Suicide and Depression

If your negative feelings caused by depression become so overwhelming that you can’t see any solution besides harming yourself or others, you need to get help right away.

Asking for help when you’re in the midst of such strong emotions can be really difficult, but it’s vital you reach out to someone you trust—a friend, family member, or teacher, for example.

If you don’t feel that you have anyone to talk to, or think that talking to a stranger might be easier, call a suicide helpline. You’ll be able to speak in confidence to someone who understands what you’re going through and can help you deal with your feelings.

Whatever your situation, it takes real courage to face death and step back from the brink. You can use that courage to help you keep going and overcome depression.

There is ALWAYS another solution, even if you can’t see it right now. Many people who have survived a suicide attempt say that they did it because they mistakenly felt there was no other solution to a problem they were experiencing. At the time, they couldn’t see another way out, but in truth, they didn’t really want to die. Remember that no matter how badly you feel, these emotions will pass.

Having thoughts of hurting yourself or others does not make you a bad person. Depression can make you think and feel things that are out of character. No one should judge you or condemn you for these feelings if you are brave enough to talk about them.

If your feelings are uncontrollable, tell yourself to wait 24 hours before you take any action. This can give you time to really think things through and give yourself some distance from the strong emotions that are plaguing you. During this 24-hour period, try to talk to someone—anyone—as long as they are not another suicidal or depressed person. Call a hotline or talk to a friend. What do you have to lose?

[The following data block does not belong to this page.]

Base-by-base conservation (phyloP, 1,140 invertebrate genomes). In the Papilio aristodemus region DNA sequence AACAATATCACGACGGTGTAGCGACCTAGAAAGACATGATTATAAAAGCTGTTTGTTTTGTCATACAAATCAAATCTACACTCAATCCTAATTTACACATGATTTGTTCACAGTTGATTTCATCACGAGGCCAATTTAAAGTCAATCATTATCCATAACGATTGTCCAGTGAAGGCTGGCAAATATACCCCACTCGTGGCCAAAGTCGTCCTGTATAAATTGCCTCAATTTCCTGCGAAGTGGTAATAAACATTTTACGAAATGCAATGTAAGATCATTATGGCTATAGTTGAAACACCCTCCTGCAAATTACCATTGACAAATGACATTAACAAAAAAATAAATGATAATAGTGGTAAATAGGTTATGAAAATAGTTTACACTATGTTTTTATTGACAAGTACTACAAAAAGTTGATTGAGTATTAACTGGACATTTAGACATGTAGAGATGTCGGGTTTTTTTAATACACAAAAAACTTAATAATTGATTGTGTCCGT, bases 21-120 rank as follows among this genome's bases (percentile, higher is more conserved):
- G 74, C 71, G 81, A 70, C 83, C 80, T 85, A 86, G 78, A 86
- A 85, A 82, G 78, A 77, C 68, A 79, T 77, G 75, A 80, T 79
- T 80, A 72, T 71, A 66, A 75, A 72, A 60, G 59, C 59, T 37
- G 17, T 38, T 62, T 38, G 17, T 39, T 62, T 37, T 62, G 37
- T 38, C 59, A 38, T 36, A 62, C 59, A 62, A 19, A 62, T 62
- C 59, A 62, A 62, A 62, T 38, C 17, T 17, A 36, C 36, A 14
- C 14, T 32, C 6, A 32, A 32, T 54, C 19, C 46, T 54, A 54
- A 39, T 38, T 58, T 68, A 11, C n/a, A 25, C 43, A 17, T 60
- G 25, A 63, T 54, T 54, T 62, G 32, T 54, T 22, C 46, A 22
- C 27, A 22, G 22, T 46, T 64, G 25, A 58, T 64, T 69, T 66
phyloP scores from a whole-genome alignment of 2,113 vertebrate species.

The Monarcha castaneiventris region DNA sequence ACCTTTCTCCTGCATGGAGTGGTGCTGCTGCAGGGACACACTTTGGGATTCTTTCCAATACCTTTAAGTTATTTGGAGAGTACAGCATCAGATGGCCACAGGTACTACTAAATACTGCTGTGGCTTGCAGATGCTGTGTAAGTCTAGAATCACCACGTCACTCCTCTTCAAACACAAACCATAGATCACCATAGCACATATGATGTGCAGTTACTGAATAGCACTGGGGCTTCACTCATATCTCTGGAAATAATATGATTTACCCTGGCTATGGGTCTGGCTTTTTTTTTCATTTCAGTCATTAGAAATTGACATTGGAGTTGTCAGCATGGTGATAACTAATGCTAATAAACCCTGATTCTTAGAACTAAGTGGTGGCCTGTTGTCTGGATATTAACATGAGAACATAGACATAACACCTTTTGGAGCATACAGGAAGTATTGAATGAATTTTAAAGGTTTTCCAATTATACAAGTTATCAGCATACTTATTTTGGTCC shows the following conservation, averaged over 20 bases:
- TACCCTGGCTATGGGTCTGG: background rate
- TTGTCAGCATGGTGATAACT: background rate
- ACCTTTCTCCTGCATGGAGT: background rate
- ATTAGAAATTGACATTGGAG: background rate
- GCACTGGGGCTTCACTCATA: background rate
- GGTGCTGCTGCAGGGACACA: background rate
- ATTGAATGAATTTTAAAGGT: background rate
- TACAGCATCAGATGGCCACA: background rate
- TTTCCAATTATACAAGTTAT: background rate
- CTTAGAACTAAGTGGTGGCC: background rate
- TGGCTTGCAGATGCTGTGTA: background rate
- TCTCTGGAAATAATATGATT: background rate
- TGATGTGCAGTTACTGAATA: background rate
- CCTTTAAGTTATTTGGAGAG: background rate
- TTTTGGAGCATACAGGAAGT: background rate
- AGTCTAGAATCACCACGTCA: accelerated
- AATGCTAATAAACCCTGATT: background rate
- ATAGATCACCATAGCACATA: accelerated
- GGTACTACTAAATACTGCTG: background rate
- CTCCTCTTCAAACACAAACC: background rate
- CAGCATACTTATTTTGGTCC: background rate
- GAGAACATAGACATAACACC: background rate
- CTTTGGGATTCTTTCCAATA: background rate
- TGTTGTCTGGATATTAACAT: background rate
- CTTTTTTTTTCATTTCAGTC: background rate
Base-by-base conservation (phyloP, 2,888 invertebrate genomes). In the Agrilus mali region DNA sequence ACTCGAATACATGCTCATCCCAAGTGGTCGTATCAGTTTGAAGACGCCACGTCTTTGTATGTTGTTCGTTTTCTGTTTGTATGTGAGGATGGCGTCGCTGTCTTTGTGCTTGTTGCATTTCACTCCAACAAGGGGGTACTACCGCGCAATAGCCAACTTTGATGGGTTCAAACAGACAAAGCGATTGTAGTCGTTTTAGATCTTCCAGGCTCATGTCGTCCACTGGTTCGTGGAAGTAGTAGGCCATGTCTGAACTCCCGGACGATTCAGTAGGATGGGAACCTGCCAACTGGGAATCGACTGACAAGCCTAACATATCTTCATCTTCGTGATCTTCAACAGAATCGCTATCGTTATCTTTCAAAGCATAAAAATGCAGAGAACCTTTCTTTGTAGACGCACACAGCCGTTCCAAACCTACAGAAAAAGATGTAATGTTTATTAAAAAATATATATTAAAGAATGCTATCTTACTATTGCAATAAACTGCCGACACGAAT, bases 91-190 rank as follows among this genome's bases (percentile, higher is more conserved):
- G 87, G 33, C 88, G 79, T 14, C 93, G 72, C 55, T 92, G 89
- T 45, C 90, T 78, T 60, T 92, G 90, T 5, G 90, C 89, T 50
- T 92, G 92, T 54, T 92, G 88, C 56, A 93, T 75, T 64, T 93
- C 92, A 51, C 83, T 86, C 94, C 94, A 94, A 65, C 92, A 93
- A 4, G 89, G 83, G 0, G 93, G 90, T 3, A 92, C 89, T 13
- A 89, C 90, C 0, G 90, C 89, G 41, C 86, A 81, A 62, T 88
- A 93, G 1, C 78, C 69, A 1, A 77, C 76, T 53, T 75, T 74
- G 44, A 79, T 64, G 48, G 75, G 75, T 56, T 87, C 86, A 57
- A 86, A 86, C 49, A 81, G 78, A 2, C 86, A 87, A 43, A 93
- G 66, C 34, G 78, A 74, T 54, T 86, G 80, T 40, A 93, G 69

If you’re afraid you can’t control yourself, make sure you are never alone. Even if you can’t verbalize your feelings, just stay in public places, hang out with friends or family members, or go to a movie—anything to keep from being by yourself and in danger.

If you’re thinking about suicide call a helpline:

Remember, suicide is a “permanent solution to a temporary problem.” Please take that first step and reach out now.

What Friends Can Do

Seriously depressed teens, especially those who also abuse alcohol or drugs, often think about, speak of, or make attempts at suicide—and an alarming and increasing number are successful. So it’s vital that you take any suicidal thoughts or behaviors very seriously. They’re a cry for help from your teen.

Suicide warning signs to watch for

  1. Talking or joking about committing suicide
  2. Saying things like, “I’d be better off dead,” “I wish I could disappear forever,” or “There’s no way out”
  3. Speaking positively about death or romanticizing dying (“If I died, people might love me more”)
  4. Writing stories and poems about death, dying, or suicide
  5. Engaging in reckless behavior or having a lot of accidents resulting in injury
  6. Giving away prized possessions
  7. Saying goodbye to friends and family as if for the last time
  8. Seeking out weapons, pills, or other ways to kill themselves

Get help for a suicidal teenIf you suspect that a teenager is suicidal, take immediate action!

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